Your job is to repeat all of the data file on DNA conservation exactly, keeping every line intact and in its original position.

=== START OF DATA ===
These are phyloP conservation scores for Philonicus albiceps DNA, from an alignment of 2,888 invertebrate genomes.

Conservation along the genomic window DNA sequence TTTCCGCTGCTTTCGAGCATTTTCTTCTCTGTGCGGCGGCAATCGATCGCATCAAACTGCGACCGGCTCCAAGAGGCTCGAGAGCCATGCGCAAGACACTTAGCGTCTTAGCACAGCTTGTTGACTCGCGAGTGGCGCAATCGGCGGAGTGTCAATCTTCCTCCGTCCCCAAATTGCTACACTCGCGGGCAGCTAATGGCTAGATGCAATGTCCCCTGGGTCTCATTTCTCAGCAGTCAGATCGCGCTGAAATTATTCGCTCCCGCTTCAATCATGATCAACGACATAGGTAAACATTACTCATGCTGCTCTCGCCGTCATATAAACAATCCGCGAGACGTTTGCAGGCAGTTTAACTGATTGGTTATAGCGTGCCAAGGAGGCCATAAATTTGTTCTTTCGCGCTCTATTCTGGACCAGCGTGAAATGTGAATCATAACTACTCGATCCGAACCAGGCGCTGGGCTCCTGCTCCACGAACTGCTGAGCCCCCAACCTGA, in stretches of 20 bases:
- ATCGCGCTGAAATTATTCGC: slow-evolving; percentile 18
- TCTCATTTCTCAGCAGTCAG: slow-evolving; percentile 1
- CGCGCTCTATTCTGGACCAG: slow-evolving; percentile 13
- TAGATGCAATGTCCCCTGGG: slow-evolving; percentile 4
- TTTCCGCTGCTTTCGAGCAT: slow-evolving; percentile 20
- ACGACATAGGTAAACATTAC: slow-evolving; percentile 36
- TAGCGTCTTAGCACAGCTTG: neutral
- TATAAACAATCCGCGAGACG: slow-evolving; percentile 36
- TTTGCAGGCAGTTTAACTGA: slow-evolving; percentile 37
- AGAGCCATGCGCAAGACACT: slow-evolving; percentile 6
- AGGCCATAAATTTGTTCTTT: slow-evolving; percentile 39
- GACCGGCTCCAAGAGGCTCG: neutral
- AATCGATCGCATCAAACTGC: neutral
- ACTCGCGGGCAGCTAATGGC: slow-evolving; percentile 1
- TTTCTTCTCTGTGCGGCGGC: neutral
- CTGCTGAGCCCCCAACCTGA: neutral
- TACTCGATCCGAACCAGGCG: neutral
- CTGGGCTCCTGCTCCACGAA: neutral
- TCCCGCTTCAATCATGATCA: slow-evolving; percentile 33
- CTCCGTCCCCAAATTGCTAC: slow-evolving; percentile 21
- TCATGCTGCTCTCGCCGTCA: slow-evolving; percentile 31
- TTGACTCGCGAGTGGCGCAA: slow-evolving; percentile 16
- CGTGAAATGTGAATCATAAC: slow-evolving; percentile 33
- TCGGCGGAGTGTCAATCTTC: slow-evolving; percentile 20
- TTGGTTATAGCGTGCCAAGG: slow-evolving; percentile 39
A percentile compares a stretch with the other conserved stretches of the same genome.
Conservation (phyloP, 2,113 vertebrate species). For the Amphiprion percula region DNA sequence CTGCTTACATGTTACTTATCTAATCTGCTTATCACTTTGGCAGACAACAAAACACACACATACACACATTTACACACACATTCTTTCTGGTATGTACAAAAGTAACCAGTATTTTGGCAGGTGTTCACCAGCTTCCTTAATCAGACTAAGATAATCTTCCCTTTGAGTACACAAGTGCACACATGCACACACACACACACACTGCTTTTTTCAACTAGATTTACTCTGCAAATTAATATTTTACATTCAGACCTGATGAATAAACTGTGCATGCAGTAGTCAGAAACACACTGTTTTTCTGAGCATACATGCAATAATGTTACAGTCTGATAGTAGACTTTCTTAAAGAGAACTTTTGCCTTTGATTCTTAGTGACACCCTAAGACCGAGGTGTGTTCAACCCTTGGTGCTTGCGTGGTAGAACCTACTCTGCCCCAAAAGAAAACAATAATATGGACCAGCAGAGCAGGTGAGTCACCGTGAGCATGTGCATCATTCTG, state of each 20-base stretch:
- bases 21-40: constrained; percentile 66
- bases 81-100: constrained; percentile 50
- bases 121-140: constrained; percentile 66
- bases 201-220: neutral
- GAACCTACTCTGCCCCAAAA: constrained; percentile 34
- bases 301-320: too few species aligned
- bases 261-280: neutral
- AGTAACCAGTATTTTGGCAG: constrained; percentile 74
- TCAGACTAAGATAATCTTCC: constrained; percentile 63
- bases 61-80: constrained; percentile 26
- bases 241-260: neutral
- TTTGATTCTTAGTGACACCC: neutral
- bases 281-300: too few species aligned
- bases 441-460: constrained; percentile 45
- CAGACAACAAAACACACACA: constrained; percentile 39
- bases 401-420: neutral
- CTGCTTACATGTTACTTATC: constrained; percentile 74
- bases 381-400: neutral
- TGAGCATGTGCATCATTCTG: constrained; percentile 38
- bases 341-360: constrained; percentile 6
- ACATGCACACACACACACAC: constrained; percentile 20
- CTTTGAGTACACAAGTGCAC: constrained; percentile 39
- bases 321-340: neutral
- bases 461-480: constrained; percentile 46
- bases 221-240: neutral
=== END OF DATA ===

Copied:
These are phyloP conservation scores for Philonicus albiceps DNA, from an alignment of 2,888 invertebrate genomes.

Conservation along the genomic window DNA sequence TTTCCGCTGCTTTCGAGCATTTTCTTCTCTGTGCGGCGGCAATCGATCGCATCAAACTGCGACCGGCTCCAAGAGGCTCGAGAGCCATGCGCAAGACACTTAGCGTCTTAGCACAGCTTGTTGACTCGCGAGTGGCGCAATCGGCGGAGTGTCAATCTTCCTCCGTCCCCAAATTGCTACACTCGCGGGCAGCTAATGGCTAGATGCAATGTCCCCTGGGTCTCATTTCTCAGCAGTCAGATCGCGCTGAAATTATTCGCTCCCGCTTCAATCATGATCAACGACATAGGTAAACATTACTCATGCTGCTCTCGCCGTCATATAAACAATCCGCGAGACGTTTGCAGGCAGTTTAACTGATTGGTTATAGCGTGCCAAGGAGGCCATAAATTTGTTCTTTCGCGCTCTATTCTGGACCAGCGTGAAATGTGAATCATAACTACTCGATCCGAACCAGGCGCTGGGCTCCTGCTCCACGAACTGCTGAGCCCCCAACCTGA, in stretches of 20 bases:
- ATCGCGCTGAAATTATTCGC: slow-evolving; percentile 18
- TCTCATTTCTCAGCAGTCAG: slow-evolving; percentile 1
- CGCGCTCTATTCTGGACCAG: slow-evolving; percentile 13
- TAGATGCAATGTCCCCTGGG: slow-evolving; percentile 4
- TTTCCGCTGCTTTCGAGCAT: slow-evolving; percentile 20
- ACGACATAGGTAAACATTAC: slow-evolving; percentile 36
- TAGCGTCTTAGCACAGCTTG: neutral
- TATAAACAATCCGCGAGACG: slow-evolving; percentile 36
- TTTGCAGGCAGTTTAACTGA: slow-evolving; percentile 37
- AGAGCCATGCGCAAGACACT: slow-evolving; percentile 6
- AGGCCATAAATTTGTTCTTT: slow-evolving; percentile 39
- GACCGGCTCCAAGAGGCTCG: neutral
- AATCGATCGCATCAAACTGC: neutral
- ACTCGCGGGCAGCTAATGGC: slow-evolving; percentile 1
- TTTCTTCTCTGTGCGGCGGC: neutral
- CTGCTGAGCCCCCAACCTGA: neutral
- TACTCGATCCGAACCAGGCG: neutral
- CTGGGCTCCTGCTCCACGAA: neutral
- TCCCGCTTCAATCATGATCA: slow-evolving; percentile 33
- CTCCGTCCCCAAATTGCTAC: slow-evolving; percentile 21
- TCATGCTGCTCTCGCCGTCA: slow-evolving; percentile 31
- TTGACTCGCGAGTGGCGCAA: slow-evolving; percentile 16
- CGTGAAATGTGAATCATAAC: slow-evolving; percentile 33
- TCGGCGGAGTGTCAATCTTC: slow-evolving; percentile 20
- TTGGTTATAGCGTGCCAAGG: slow-evolving; percentile 39
A percentile compares a stretch with the other conserved stretches of the same genome.
Conservation (phyloP, 2,113 vertebrate species). For the Amphiprion percula region DNA sequence CTGCTTACATGTTACTTATCTAATCTGCTTATCACTTTGGCAGACAACAAAACACACACATACACACATTTACACACACATTCTTTCTGGTATGTACAAAAGTAACCAGTATTTTGGCAGGTGTTCACCAGCTTCCTTAATCAGACTAAGATAATCTTCCCTTTGAGTACACAAGTGCACACATGCACACACACACACACACTGCTTTTTTCAACTAGATTTACTCTGCAAATTAATATTTTACATTCAGACCTGATGAATAAACTGTGCATGCAGTAGTCAGAAACACACTGTTTTTCTGAGCATACATGCAATAATGTTACAGTCTGATAGTAGACTTTCTTAAAGAGAACTTTTGCCTTTGATTCTTAGTGACACCCTAAGACCGAGGTGTGTTCAACCCTTGGTGCTTGCGTGGTAGAACCTACTCTGCCCCAAAAGAAAACAATAATATGGACCAGCAGAGCAGGTGAGTCACCGTGAGCATGTGCATCATTCTG, state of each 20-base stretch:
- bases 21-40: constrained; percentile 66
- bases 81-100: constrained; percentile 50
- bases 121-140: constrained; percentile 66
- bases 201-220: neutral
- GAACCTACTCTGCCCCAAAA: constrained; percentile 34
- bases 301-320: too few species aligned
- bases 261-280: neutral
- AGTAACCAGTATTTTGGCAG: constrained; percentile 74
- TCAGACTAAGATAATCTTCC: constrained; percentile 63
- bases 61-80: constrained; percentile 26
- bases 241-260: neutral
- TTTGATTCTTAGTGACACCC: neutral
- bases 281-300: too few species aligned
- bases 441-460: constrained; percentile 45
- CAGACAACAAAACACACACA: constrained; percentile 39
- bases 401-420: neutral
- CTGCTTACATGTTACTTATC: constrained; percentile 74
- bases 381-400: neutral
- TGAGCATGTGCATCATTCTG: constrained; percentile 38
- bases 341-360: constrained; percentile 6
- ACATGCACACACACACACAC: constrained; percentile 20
- CTTTGAGTACACAAGTGCAC: constrained; percentile 39
- bases 321-340: neutral
- bases 461-480: constrained; percentile 46
- bases 221-240: neutral